“The best things in life are unexpected - because there were no expectations.” Eli Khamarov
So, now that the World of Wearable Arts spectacular is showing and my artful cat is out of its bag, I can finally tell you about my entry, Lady Curiosity, which won 3rd place in the Avant Garde section on Friday night. I'd also like to say that there are no givens with this competition, so I enter each year from the love of the idea I want to impart, not from an expectation of winning something- because the minute you create from that part of your brain, you sink into an unattractive swamp of greed, pride, envy and anger when you don't get up on that stage. That I got to go up there myself was a joy and given my competition, a great acknowledgement. There is a huge talent pool of artists in WOW.
So, to my entry- the 17th one over 15 years, all of them in show.This was my rationale submitted with the garment way back in June when the deadline for entries is nigh...
Her tattooing is of itself a beautiful dress, and her collection full of wonders.
Tattooed ladies were a popular circus attraction of the late 19th century; a peep show within a freak show. But it was not only performers who took to the art; ladies of society indulged too.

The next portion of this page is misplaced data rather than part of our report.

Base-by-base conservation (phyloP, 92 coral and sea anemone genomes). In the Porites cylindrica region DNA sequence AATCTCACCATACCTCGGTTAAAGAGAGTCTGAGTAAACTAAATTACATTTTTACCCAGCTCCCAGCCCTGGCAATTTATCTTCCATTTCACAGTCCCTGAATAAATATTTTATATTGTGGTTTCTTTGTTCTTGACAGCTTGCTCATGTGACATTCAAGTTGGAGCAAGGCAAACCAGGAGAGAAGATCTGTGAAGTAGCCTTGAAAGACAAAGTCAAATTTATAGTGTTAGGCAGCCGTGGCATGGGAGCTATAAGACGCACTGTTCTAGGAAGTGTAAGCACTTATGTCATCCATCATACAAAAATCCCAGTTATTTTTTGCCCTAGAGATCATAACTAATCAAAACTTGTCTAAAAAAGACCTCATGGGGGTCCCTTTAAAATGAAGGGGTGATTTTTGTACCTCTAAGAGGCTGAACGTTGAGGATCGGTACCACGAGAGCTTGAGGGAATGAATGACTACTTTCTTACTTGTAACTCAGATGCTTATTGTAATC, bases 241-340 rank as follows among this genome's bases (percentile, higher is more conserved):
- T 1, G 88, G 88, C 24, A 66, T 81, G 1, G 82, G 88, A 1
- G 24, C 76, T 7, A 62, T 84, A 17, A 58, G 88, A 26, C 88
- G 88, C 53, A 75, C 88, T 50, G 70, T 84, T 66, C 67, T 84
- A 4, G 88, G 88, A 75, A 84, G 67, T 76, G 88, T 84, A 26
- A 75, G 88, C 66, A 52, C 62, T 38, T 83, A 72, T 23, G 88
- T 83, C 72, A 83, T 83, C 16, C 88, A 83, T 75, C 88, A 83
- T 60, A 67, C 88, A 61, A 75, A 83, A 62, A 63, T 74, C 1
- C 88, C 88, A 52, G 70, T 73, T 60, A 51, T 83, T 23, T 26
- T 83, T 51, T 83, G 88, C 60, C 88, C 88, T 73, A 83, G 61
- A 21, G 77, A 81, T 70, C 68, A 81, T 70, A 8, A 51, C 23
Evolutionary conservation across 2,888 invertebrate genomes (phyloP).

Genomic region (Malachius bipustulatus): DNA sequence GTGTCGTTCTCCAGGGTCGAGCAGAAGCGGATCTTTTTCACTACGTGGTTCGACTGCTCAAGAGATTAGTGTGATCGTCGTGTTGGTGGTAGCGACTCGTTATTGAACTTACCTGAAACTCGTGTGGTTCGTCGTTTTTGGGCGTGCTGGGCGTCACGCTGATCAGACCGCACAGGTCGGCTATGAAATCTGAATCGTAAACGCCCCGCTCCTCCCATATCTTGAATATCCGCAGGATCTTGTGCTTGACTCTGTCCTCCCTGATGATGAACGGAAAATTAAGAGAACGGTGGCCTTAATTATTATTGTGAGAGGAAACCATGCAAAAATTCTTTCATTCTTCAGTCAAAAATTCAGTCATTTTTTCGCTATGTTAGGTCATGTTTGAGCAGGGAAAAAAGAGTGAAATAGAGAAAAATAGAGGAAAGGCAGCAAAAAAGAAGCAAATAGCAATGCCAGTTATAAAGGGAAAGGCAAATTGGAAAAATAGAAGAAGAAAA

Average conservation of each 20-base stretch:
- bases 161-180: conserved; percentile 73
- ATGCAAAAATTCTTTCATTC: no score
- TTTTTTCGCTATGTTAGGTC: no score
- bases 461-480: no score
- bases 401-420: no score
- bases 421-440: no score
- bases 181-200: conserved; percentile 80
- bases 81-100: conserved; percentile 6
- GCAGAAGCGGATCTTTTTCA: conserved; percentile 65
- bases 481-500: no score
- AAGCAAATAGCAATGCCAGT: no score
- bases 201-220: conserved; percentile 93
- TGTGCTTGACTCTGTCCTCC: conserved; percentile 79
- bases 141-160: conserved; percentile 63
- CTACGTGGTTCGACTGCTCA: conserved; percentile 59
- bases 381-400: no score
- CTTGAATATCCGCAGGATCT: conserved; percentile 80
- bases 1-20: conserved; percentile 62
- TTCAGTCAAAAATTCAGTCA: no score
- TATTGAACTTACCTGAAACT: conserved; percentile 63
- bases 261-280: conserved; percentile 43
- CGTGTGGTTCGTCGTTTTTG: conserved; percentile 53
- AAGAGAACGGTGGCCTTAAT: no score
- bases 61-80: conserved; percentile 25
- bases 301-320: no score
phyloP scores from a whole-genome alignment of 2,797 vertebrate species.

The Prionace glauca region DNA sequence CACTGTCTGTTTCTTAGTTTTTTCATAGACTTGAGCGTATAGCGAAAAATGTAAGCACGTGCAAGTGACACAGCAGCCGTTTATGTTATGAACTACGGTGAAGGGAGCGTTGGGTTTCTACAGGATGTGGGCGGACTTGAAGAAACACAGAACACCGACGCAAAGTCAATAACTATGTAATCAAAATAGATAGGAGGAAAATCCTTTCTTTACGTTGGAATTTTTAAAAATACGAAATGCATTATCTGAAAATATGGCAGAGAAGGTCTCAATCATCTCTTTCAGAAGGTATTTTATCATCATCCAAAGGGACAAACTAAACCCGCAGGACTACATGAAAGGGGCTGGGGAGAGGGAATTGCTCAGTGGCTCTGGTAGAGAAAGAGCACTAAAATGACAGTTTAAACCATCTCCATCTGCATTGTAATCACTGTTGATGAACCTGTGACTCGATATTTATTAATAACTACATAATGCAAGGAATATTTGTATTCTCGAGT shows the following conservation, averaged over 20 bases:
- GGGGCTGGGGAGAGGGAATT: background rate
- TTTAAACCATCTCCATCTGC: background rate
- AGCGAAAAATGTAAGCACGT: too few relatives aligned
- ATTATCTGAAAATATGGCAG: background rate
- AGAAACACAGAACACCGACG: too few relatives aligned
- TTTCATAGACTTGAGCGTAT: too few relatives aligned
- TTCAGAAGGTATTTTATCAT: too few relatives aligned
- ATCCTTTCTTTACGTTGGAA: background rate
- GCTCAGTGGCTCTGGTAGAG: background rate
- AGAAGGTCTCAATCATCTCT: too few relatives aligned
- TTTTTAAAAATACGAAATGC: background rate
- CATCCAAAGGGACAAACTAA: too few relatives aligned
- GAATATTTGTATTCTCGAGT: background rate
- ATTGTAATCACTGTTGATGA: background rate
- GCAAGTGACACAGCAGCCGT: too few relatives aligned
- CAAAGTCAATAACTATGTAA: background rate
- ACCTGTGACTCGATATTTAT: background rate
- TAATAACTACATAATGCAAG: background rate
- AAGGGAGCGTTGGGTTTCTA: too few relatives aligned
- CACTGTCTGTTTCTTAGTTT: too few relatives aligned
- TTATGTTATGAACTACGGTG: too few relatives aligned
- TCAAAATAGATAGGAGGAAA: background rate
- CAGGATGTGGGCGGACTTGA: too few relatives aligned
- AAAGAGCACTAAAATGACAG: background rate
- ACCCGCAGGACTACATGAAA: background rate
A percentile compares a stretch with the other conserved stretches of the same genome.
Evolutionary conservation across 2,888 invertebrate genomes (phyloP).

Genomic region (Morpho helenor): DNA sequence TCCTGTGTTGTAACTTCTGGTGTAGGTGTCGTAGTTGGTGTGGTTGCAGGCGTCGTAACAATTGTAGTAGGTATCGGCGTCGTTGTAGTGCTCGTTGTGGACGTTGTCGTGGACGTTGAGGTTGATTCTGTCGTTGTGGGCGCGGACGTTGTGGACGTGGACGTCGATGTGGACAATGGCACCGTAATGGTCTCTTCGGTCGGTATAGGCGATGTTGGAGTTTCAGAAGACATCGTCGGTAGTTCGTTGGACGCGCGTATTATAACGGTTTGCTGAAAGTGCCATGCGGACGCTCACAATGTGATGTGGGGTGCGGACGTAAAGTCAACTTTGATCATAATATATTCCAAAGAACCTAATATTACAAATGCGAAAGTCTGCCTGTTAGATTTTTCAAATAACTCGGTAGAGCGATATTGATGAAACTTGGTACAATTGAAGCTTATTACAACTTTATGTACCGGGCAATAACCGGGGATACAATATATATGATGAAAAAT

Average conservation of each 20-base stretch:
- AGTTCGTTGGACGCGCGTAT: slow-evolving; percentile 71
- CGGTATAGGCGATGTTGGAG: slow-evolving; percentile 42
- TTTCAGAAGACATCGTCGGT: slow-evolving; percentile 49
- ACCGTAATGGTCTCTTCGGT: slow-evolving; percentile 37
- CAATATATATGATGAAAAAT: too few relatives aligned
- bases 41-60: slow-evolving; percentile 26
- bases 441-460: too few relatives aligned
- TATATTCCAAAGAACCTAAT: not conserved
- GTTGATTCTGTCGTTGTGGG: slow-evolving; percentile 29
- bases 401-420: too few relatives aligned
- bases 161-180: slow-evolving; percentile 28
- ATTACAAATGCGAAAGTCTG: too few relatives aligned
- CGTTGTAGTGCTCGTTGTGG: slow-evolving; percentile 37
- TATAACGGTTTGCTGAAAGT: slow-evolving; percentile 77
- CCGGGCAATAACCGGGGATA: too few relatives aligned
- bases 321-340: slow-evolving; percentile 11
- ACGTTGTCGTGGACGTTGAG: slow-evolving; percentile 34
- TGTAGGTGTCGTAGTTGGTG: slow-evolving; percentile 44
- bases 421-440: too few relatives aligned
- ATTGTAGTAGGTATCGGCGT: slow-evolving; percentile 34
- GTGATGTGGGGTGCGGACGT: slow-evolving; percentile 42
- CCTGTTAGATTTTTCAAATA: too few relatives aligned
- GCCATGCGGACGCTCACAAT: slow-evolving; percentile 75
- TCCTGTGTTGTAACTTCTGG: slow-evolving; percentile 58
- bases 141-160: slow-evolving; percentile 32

When I read New Zealand author, Rachael King’s novel Magpie Hall I was inspired by her Victorian gothic elements of tattoos, taxidermied collections and a possible flayed woman. A Cabinet of Curiosities and its odd contents was something the fated Dora in the book had to contend with. Ultimately it was to be her downfall … her Memento Mori (you HAVE to read this book!)
I created the cabinet with the well known mirror box illusion known amongst magicians. Where is the lady’s middle? She is merely full of curiosities in jars. The botanical illustrations are from Vintage Printable, the cabinet illustrations from ‘A Century of NZ Trademarks’. Her tattoos come from all over, some from friends, others referenced from Sailor Jerry, the famous tattooist of his time who created blueprints for hundreds of flash designs. The heart tattoo in the middle of Dora’s breast belongs to a writer I know- it seemed appropriate that the story should begin with one author and end with another.
*Memento mori is a Latin phrase translated as "Remember you must die". It names a genre of artistic creations that vary widely from one another, but which all share the same purpose: to remind people of their own mortality.
So if you like what I did and want a chance to win some great prizes for yourself, vote for my piece in the Dominion Post People’s Choice at www.dompost.co.nz or text WOW Lady Curiosity to 3100 (costs .20c)